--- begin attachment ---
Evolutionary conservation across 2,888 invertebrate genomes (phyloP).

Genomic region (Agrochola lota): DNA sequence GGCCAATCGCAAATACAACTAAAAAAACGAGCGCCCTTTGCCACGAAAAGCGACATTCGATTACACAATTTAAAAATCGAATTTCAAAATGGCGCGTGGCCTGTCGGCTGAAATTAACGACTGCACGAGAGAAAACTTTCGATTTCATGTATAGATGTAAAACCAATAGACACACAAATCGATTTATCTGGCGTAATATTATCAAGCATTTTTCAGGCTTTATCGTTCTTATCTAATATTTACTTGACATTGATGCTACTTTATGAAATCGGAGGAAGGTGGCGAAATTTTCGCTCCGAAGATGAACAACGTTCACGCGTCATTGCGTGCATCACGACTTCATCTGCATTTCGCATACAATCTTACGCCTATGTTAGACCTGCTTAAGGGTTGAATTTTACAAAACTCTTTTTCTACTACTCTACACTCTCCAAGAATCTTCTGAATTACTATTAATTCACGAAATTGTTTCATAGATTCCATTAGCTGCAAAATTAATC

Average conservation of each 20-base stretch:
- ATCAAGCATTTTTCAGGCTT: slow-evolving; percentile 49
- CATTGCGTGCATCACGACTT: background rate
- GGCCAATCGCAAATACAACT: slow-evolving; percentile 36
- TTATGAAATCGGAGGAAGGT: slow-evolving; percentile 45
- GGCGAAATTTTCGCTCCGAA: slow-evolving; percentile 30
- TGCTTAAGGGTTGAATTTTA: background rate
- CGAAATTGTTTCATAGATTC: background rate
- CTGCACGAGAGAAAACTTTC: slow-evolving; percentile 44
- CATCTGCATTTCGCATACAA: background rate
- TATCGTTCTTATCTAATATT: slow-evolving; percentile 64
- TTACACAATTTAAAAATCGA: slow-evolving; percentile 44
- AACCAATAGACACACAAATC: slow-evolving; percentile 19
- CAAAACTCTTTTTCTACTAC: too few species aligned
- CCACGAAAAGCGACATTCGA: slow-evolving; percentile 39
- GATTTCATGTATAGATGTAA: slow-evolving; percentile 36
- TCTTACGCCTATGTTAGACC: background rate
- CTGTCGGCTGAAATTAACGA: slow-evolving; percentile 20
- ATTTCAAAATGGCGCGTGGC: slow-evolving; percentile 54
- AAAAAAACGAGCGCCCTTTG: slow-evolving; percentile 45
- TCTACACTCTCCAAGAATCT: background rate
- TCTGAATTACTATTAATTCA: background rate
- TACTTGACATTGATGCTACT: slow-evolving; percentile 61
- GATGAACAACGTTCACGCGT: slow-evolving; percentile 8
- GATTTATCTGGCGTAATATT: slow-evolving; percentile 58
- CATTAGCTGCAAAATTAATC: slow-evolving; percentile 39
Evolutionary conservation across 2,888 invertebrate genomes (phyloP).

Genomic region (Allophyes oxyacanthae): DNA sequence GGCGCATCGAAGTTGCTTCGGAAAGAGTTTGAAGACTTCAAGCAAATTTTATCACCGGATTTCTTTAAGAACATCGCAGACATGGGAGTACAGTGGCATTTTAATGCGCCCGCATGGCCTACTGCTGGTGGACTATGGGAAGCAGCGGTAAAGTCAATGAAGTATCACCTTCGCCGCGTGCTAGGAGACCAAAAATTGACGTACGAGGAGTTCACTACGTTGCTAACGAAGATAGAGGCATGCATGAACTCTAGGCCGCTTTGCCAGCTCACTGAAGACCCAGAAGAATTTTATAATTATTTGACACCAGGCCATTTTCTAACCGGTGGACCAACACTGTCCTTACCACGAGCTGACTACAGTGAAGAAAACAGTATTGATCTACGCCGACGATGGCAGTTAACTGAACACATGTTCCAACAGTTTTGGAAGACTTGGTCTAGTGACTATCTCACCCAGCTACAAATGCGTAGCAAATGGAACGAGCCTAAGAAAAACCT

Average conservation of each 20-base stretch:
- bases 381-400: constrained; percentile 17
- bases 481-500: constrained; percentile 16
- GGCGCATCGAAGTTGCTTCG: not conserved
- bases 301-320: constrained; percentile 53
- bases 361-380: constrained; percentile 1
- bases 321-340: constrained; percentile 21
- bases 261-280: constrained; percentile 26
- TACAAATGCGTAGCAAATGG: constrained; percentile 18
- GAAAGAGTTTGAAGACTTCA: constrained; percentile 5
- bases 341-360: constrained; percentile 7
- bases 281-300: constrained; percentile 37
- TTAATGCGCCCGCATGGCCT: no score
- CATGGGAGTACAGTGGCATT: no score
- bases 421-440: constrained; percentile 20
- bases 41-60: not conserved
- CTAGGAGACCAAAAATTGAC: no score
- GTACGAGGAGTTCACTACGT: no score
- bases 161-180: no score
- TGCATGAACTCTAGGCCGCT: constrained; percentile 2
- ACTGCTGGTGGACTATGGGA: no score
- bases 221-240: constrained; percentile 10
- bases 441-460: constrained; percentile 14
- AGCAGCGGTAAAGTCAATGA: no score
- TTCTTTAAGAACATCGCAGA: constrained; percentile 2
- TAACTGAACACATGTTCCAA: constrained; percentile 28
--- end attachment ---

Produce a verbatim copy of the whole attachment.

Evolutionary conservation across 2,888 invertebrate genomes (phyloP).

Genomic region (Agrochola lota): DNA sequence GGCCAATCGCAAATACAACTAAAAAAACGAGCGCCCTTTGCCACGAAAAGCGACATTCGATTACACAATTTAAAAATCGAATTTCAAAATGGCGCGTGGCCTGTCGGCTGAAATTAACGACTGCACGAGAGAAAACTTTCGATTTCATGTATAGATGTAAAACCAATAGACACACAAATCGATTTATCTGGCGTAATATTATCAAGCATTTTTCAGGCTTTATCGTTCTTATCTAATATTTACTTGACATTGATGCTACTTTATGAAATCGGAGGAAGGTGGCGAAATTTTCGCTCCGAAGATGAACAACGTTCACGCGTCATTGCGTGCATCACGACTTCATCTGCATTTCGCATACAATCTTACGCCTATGTTAGACCTGCTTAAGGGTTGAATTTTACAAAACTCTTTTTCTACTACTCTACACTCTCCAAGAATCTTCTGAATTACTATTAATTCACGAAATTGTTTCATAGATTCCATTAGCTGCAAAATTAATC

Average conservation of each 20-base stretch:
- ATCAAGCATTTTTCAGGCTT: slow-evolving; percentile 49
- CATTGCGTGCATCACGACTT: background rate
- GGCCAATCGCAAATACAACT: slow-evolving; percentile 36
- TTATGAAATCGGAGGAAGGT: slow-evolving; percentile 45
- GGCGAAATTTTCGCTCCGAA: slow-evolving; percentile 30
- TGCTTAAGGGTTGAATTTTA: background rate
- CGAAATTGTTTCATAGATTC: background rate
- CTGCACGAGAGAAAACTTTC: slow-evolving; percentile 44
- CATCTGCATTTCGCATACAA: background rate
- TATCGTTCTTATCTAATATT: slow-evolving; percentile 64
- TTACACAATTTAAAAATCGA: slow-evolving; percentile 44
- AACCAATAGACACACAAATC: slow-evolving; percentile 19
- CAAAACTCTTTTTCTACTAC: too few species aligned
- CCACGAAAAGCGACATTCGA: slow-evolving; percentile 39
- GATTTCATGTATAGATGTAA: slow-evolving; percentile 36
- TCTTACGCCTATGTTAGACC: background rate
- CTGTCGGCTGAAATTAACGA: slow-evolving; percentile 20
- ATTTCAAAATGGCGCGTGGC: slow-evolving; percentile 54
- AAAAAAACGAGCGCCCTTTG: slow-evolving; percentile 45
- TCTACACTCTCCAAGAATCT: background rate
- TCTGAATTACTATTAATTCA: background rate
- TACTTGACATTGATGCTACT: slow-evolving; percentile 61
- GATGAACAACGTTCACGCGT: slow-evolving; percentile 8
- GATTTATCTGGCGTAATATT: slow-evolving; percentile 58
- CATTAGCTGCAAAATTAATC: slow-evolving; percentile 39
Evolutionary conservation across 2,888 invertebrate genomes (phyloP).

Genomic region (Allophyes oxyacanthae): DNA sequence GGCGCATCGAAGTTGCTTCGGAAAGAGTTTGAAGACTTCAAGCAAATTTTATCACCGGATTTCTTTAAGAACATCGCAGACATGGGAGTACAGTGGCATTTTAATGCGCCCGCATGGCCTACTGCTGGTGGACTATGGGAAGCAGCGGTAAAGTCAATGAAGTATCACCTTCGCCGCGTGCTAGGAGACCAAAAATTGACGTACGAGGAGTTCACTACGTTGCTAACGAAGATAGAGGCATGCATGAACTCTAGGCCGCTTTGCCAGCTCACTGAAGACCCAGAAGAATTTTATAATTATTTGACACCAGGCCATTTTCTAACCGGTGGACCAACACTGTCCTTACCACGAGCTGACTACAGTGAAGAAAACAGTATTGATCTACGCCGACGATGGCAGTTAACTGAACACATGTTCCAACAGTTTTGGAAGACTTGGTCTAGTGACTATCTCACCCAGCTACAAATGCGTAGCAAATGGAACGAGCCTAAGAAAAACCT

Average conservation of each 20-base stretch:
- bases 381-400: constrained; percentile 17
- bases 481-500: constrained; percentile 16
- GGCGCATCGAAGTTGCTTCG: not conserved
- bases 301-320: constrained; percentile 53
- bases 361-380: constrained; percentile 1
- bases 321-340: constrained; percentile 21
- bases 261-280: constrained; percentile 26
- TACAAATGCGTAGCAAATGG: constrained; percentile 18
- GAAAGAGTTTGAAGACTTCA: constrained; percentile 5
- bases 341-360: constrained; percentile 7
- bases 281-300: constrained; percentile 37
- TTAATGCGCCCGCATGGCCT: no score
- CATGGGAGTACAGTGGCATT: no score
- bases 421-440: constrained; percentile 20
- bases 41-60: not conserved
- CTAGGAGACCAAAAATTGAC: no score
- GTACGAGGAGTTCACTACGT: no score
- bases 161-180: no score
- TGCATGAACTCTAGGCCGCT: constrained; percentile 2
- ACTGCTGGTGGACTATGGGA: no score
- bases 221-240: constrained; percentile 10
- bases 441-460: constrained; percentile 14
- AGCAGCGGTAAAGTCAATGA: no score
- TTCTTTAAGAACATCGCAGA: constrained; percentile 2
- TAACTGAACACATGTTCCAA: constrained; percentile 28